A recent study published in the journal PLOS ONE has shown that Twitter users’ life satisfaction, a key component of happiness, can be successfully measured using Twitter data


The pursuit of happiness is what every person strives for. There has been so much enthusiasm for research on happiness over the years that it should not be surprising to see that more and more researchers are turning to social media to study human happiness. Subjective Well-Being, which is the scientific term for happiness, is determined by two key components: affect (the balance between the existence of positive and negative emotion felt daily due to different reasons) and life satisfaction (a cognitive and long-term evaluation of one’s own life). Affect looks at how a person feels in the moment and is influenced by everyday events such as eating tasty food, facing traffic jam, etc. Examples such as ‘I hate this boring movie’ and ‘I enjoyed my lunch’ reflect negative and positive affect, respectively. Life satisfaction, on the other hand, is concerned with how a person feels about their life in the longer term, and reflects a more stable evaluation. For example ‘I’ve achieved all I wish for in life’ reflects life satisfaction. While affect, or short-term happiness, has been examined in several studies, life satisfaction has received little or no attention, especially with regards to social media. Researchers of a study published in the journal PLOS ONE have developed an algorithm to successfully measure life satisfaction, a component of happiness, through Twitter by using an approach that involves finding life satisfaction and dissatisfaction expressions on Twitter.

The study involved the use of Twitter Streaming API (application program interface) to collect tweets from October 2012 to October 2014 (around 3 billion tweets), and limited data to first person tweets that were written in the present tense. In other words, each tweet had to have ‘I’, ‘me’, ‘mine’ or ‘my’ to increase the probability of finding posts that convey self-referencing life satisfaction expressions. Researchers used the Satisfaction with Life Scale (SWLS) survey to find posts expressing either satisfaction or dissatisfaction with the users’ life. They collected all metadata such as tweet ID, UTC (coordinated universal time) time, UTC offset, text, username, geo, user id, place, and details about the users such as number of friends (followings), number of followers, number of tweets and location.

Researchers observed that the users’ expressions of life satisfaction or feelings of long-term satisfaction with their lives were not affected by current events (such as disasters, seasonal, political, etc.), and that their lives remained relatively steady over time.  These findings are consistent with the definition of life satisfaction in the social sciences, as they clearly distinguish between life satisfaction and affect within subjective well-being, and therefore provide validity to the surveillance method.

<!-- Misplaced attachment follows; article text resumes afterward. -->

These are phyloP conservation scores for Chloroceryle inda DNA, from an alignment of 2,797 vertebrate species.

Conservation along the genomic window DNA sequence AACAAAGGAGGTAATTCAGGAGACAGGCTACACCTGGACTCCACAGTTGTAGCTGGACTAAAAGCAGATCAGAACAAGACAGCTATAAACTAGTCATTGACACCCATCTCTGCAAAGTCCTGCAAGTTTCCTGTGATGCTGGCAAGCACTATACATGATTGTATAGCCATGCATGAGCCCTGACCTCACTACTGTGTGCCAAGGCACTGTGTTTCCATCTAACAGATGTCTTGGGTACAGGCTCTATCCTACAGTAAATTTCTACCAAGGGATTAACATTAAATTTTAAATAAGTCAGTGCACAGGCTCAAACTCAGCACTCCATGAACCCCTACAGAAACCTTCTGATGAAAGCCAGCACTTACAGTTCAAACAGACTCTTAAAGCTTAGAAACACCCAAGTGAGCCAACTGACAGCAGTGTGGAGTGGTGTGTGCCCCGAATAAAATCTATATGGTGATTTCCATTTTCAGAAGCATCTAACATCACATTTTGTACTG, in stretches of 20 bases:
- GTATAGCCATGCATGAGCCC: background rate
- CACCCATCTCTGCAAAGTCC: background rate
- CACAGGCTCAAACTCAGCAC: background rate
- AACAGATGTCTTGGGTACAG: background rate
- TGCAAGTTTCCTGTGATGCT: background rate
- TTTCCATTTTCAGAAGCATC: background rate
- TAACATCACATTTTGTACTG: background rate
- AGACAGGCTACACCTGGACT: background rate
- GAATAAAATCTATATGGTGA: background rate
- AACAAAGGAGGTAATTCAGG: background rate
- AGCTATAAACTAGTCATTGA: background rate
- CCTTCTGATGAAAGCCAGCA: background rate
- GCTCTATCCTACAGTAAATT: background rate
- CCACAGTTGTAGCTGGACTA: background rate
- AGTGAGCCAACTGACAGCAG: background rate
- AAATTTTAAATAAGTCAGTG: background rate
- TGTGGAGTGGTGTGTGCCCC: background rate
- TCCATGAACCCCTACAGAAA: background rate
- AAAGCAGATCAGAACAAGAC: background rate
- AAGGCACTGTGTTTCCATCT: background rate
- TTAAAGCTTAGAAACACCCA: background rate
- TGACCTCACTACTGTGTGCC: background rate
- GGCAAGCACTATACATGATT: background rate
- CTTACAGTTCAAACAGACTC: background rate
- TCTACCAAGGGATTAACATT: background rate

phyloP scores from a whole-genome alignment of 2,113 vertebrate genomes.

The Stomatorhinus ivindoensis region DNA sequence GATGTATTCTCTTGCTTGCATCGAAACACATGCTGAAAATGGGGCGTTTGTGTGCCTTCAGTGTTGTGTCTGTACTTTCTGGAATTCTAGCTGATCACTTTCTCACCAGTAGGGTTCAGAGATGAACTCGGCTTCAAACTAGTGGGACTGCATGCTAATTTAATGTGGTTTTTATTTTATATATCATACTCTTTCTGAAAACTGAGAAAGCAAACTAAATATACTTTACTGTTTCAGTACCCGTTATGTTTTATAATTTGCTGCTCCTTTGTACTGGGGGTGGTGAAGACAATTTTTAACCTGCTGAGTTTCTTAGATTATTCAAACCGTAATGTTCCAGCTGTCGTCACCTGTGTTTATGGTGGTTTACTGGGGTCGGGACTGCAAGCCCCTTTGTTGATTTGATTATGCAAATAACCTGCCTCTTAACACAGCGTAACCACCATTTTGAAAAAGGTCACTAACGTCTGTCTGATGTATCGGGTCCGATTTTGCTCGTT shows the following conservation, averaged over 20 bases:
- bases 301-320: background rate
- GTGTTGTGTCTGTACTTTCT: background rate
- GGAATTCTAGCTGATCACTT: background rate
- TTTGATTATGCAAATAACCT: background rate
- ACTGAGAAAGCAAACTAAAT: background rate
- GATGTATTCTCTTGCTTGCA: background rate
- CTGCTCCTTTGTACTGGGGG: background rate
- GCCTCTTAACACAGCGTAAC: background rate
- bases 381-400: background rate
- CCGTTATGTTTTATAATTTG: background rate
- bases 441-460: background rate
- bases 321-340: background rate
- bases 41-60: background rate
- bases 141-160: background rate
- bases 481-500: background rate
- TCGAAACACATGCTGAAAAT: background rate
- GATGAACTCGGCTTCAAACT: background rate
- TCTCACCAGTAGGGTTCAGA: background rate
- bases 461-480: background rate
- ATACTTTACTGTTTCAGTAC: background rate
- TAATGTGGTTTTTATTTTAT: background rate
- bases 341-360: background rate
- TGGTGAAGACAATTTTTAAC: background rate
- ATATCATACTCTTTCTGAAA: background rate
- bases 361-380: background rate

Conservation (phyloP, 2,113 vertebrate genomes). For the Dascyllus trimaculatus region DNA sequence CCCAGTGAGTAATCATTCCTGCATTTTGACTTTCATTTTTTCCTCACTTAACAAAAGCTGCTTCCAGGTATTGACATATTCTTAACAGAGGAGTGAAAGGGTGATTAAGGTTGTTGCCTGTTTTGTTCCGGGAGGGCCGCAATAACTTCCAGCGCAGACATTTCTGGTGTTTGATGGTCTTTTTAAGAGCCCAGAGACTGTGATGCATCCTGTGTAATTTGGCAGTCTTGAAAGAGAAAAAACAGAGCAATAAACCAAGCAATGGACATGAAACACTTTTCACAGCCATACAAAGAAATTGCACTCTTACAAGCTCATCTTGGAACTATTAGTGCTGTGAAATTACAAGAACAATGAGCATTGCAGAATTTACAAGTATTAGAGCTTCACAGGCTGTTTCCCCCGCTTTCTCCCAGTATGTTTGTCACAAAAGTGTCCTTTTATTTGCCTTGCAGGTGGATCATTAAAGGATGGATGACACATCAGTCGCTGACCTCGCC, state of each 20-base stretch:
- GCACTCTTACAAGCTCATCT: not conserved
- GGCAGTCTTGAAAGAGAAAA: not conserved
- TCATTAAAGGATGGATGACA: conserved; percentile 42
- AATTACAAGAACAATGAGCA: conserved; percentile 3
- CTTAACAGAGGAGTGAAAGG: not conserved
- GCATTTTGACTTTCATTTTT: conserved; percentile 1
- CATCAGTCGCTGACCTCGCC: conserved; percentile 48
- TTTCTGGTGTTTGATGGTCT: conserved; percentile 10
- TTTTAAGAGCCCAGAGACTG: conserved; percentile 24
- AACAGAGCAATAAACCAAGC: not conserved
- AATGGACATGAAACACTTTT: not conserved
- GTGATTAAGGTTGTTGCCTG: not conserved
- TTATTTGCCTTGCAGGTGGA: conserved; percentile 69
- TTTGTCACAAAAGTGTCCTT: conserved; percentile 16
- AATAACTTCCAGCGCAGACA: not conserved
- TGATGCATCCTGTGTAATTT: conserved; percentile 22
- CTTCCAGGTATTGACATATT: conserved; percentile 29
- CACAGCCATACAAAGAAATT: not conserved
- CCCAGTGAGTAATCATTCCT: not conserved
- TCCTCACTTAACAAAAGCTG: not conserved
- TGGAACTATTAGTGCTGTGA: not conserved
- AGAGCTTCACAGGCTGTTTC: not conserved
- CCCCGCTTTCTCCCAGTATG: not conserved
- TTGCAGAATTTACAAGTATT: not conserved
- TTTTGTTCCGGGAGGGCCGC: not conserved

The study revealed that users expressing satisfaction with their life evidently differed from those expressing dissatisfaction. Comparison between the two groups revealed differences in the usage of URLs, personal pronouns, first person singular structures and hashtags, in the use of swear words, in conveying negative emotion, sadness, anger and sexuality, and in the frequency of posts relating to health, religion, money, anger and death. Researchers found that users dissatisfied with life communicated more negative emotions such as anger and sadness in their tweets, and used more sexual and swear words. Users expressing life dissatisfaction posted more tweets on depression, anger, death, anxiety,and sadness compared to users expressing life satisfaction. Moreover, users who changed from satisfaction to dissatisfaction also posted more tweets on depression, anger, death, anxiety, and sadness than those continued to express satisfaction with life. Twitter users expressing life satisfaction posted more positive tweets and less negative tweets on religion compared to users expressing life dissatisfaction. Researchers concluded that these results were consistent with observations made in life satisfaction research from psychology and sociology, and therefore provide further validity to their method.

Researchers have established a promising approach to successfully measure life satisfaction through Twitter. This approach is significant given that life satisfaction is a key component of happiness. Considering that social media allows you to reach out to a larger audience with greater ease, collecting observations about life satisfaction through social media can give researchers the opportunity to be able to measure and study happiness in larger populations. This method is also of importance because it can potentially give researchers a better understanding of the differences between users who express life satisfaction and those who express dissatisfaction with their life; this information can possibly be used to design interventions to help those who express life dissatisfaction.




Written by: Nigar Celep, BASc

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